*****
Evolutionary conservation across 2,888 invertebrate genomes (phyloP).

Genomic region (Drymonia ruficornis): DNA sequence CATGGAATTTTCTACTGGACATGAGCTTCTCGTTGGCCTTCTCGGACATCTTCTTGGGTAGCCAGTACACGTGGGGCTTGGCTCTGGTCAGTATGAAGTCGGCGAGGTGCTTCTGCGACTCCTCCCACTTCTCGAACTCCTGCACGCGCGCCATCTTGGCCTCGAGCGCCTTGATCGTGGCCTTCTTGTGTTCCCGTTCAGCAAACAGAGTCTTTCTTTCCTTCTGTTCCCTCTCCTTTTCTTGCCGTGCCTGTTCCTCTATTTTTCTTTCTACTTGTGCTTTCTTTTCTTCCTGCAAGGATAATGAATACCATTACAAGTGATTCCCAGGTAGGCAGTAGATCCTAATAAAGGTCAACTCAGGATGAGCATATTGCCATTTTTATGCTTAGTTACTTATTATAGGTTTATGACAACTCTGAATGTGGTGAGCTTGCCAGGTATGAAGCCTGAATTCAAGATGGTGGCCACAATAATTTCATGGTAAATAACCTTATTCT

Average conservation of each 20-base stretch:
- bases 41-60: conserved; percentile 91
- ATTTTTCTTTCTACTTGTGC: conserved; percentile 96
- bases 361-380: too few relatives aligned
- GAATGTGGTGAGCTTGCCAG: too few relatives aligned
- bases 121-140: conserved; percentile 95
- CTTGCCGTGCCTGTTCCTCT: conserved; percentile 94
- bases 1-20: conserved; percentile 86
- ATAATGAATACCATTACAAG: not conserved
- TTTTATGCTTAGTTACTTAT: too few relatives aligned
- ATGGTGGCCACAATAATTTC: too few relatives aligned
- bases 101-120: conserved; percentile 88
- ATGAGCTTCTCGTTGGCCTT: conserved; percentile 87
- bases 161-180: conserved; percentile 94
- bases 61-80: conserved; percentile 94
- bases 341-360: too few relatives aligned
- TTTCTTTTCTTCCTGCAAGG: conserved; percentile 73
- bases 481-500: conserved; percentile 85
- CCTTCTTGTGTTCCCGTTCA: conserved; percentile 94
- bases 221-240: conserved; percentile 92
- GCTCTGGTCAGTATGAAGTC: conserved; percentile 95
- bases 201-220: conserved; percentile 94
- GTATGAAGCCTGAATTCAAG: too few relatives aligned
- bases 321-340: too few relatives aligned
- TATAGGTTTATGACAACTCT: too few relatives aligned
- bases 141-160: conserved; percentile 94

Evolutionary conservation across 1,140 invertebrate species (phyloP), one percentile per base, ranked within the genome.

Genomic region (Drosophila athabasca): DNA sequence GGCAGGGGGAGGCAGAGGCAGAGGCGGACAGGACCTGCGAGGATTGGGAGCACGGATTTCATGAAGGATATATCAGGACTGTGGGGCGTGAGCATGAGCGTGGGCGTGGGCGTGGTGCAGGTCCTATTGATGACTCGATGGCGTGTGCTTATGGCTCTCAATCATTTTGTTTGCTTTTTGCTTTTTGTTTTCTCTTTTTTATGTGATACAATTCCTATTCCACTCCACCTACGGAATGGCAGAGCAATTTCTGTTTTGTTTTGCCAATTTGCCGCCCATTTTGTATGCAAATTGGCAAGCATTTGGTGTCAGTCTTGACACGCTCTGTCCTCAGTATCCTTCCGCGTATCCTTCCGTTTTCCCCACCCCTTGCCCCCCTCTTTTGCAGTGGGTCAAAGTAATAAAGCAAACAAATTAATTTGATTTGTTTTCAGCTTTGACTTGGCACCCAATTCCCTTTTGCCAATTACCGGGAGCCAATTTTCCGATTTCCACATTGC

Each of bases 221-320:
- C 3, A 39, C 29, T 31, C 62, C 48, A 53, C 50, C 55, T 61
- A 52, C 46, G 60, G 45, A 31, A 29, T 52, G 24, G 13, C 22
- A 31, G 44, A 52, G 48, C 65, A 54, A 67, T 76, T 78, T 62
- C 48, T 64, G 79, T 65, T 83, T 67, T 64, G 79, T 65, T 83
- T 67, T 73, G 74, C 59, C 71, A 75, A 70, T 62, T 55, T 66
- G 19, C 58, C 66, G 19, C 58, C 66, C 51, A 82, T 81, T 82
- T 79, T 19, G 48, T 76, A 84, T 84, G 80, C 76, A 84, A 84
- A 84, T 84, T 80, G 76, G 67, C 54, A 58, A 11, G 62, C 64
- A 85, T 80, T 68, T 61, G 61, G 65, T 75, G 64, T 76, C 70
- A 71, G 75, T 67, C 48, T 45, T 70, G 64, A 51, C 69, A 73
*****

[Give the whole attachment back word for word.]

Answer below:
Evolutionary conservation across 2,888 invertebrate genomes (phyloP).

Genomic region (Drymonia ruficornis): DNA sequence CATGGAATTTTCTACTGGACATGAGCTTCTCGTTGGCCTTCTCGGACATCTTCTTGGGTAGCCAGTACACGTGGGGCTTGGCTCTGGTCAGTATGAAGTCGGCGAGGTGCTTCTGCGACTCCTCCCACTTCTCGAACTCCTGCACGCGCGCCATCTTGGCCTCGAGCGCCTTGATCGTGGCCTTCTTGTGTTCCCGTTCAGCAAACAGAGTCTTTCTTTCCTTCTGTTCCCTCTCCTTTTCTTGCCGTGCCTGTTCCTCTATTTTTCTTTCTACTTGTGCTTTCTTTTCTTCCTGCAAGGATAATGAATACCATTACAAGTGATTCCCAGGTAGGCAGTAGATCCTAATAAAGGTCAACTCAGGATGAGCATATTGCCATTTTTATGCTTAGTTACTTATTATAGGTTTATGACAACTCTGAATGTGGTGAGCTTGCCAGGTATGAAGCCTGAATTCAAGATGGTGGCCACAATAATTTCATGGTAAATAACCTTATTCT

Average conservation of each 20-base stretch:
- bases 41-60: conserved; percentile 91
- ATTTTTCTTTCTACTTGTGC: conserved; percentile 96
- bases 361-380: too few relatives aligned
- GAATGTGGTGAGCTTGCCAG: too few relatives aligned
- bases 121-140: conserved; percentile 95
- CTTGCCGTGCCTGTTCCTCT: conserved; percentile 94
- bases 1-20: conserved; percentile 86
- ATAATGAATACCATTACAAG: not conserved
- TTTTATGCTTAGTTACTTAT: too few relatives aligned
- ATGGTGGCCACAATAATTTC: too few relatives aligned
- bases 101-120: conserved; percentile 88
- ATGAGCTTCTCGTTGGCCTT: conserved; percentile 87
- bases 161-180: conserved; percentile 94
- bases 61-80: conserved; percentile 94
- bases 341-360: too few relatives aligned
- TTTCTTTTCTTCCTGCAAGG: conserved; percentile 73
- bases 481-500: conserved; percentile 85
- CCTTCTTGTGTTCCCGTTCA: conserved; percentile 94
- bases 221-240: conserved; percentile 92
- GCTCTGGTCAGTATGAAGTC: conserved; percentile 95
- bases 201-220: conserved; percentile 94
- GTATGAAGCCTGAATTCAAG: too few relatives aligned
- bases 321-340: too few relatives aligned
- TATAGGTTTATGACAACTCT: too few relatives aligned
- bases 141-160: conserved; percentile 94

Evolutionary conservation across 1,140 invertebrate species (phyloP), one percentile per base, ranked within the genome.

Genomic region (Drosophila athabasca): DNA sequence GGCAGGGGGAGGCAGAGGCAGAGGCGGACAGGACCTGCGAGGATTGGGAGCACGGATTTCATGAAGGATATATCAGGACTGTGGGGCGTGAGCATGAGCGTGGGCGTGGGCGTGGTGCAGGTCCTATTGATGACTCGATGGCGTGTGCTTATGGCTCTCAATCATTTTGTTTGCTTTTTGCTTTTTGTTTTCTCTTTTTTATGTGATACAATTCCTATTCCACTCCACCTACGGAATGGCAGAGCAATTTCTGTTTTGTTTTGCCAATTTGCCGCCCATTTTGTATGCAAATTGGCAAGCATTTGGTGTCAGTCTTGACACGCTCTGTCCTCAGTATCCTTCCGCGTATCCTTCCGTTTTCCCCACCCCTTGCCCCCCTCTTTTGCAGTGGGTCAAAGTAATAAAGCAAACAAATTAATTTGATTTGTTTTCAGCTTTGACTTGGCACCCAATTCCCTTTTGCCAATTACCGGGAGCCAATTTTCCGATTTCCACATTGC

Each of bases 221-320:
- C 3, A 39, C 29, T 31, C 62, C 48, A 53, C 50, C 55, T 61
- A 52, C 46, G 60, G 45, A 31, A 29, T 52, G 24, G 13, C 22
- A 31, G 44, A 52, G 48, C 65, A 54, A 67, T 76, T 78, T 62
- C 48, T 64, G 79, T 65, T 83, T 67, T 64, G 79, T 65, T 83
- T 67, T 73, G 74, C 59, C 71, A 75, A 70, T 62, T 55, T 66
- G 19, C 58, C 66, G 19, C 58, C 66, C 51, A 82, T 81, T 82
- T 79, T 19, G 48, T 76, A 84, T 84, G 80, C 76, A 84, A 84
- A 84, T 84, T 80, G 76, G 67, C 54, A 58, A 11, G 62, C 64
- A 85, T 80, T 68, T 61, G 61, G 65, T 75, G 64, T 76, C 70
- A 71, G 75, T 67, C 48, T 45, T 70, G 64, A 51, C 69, A 73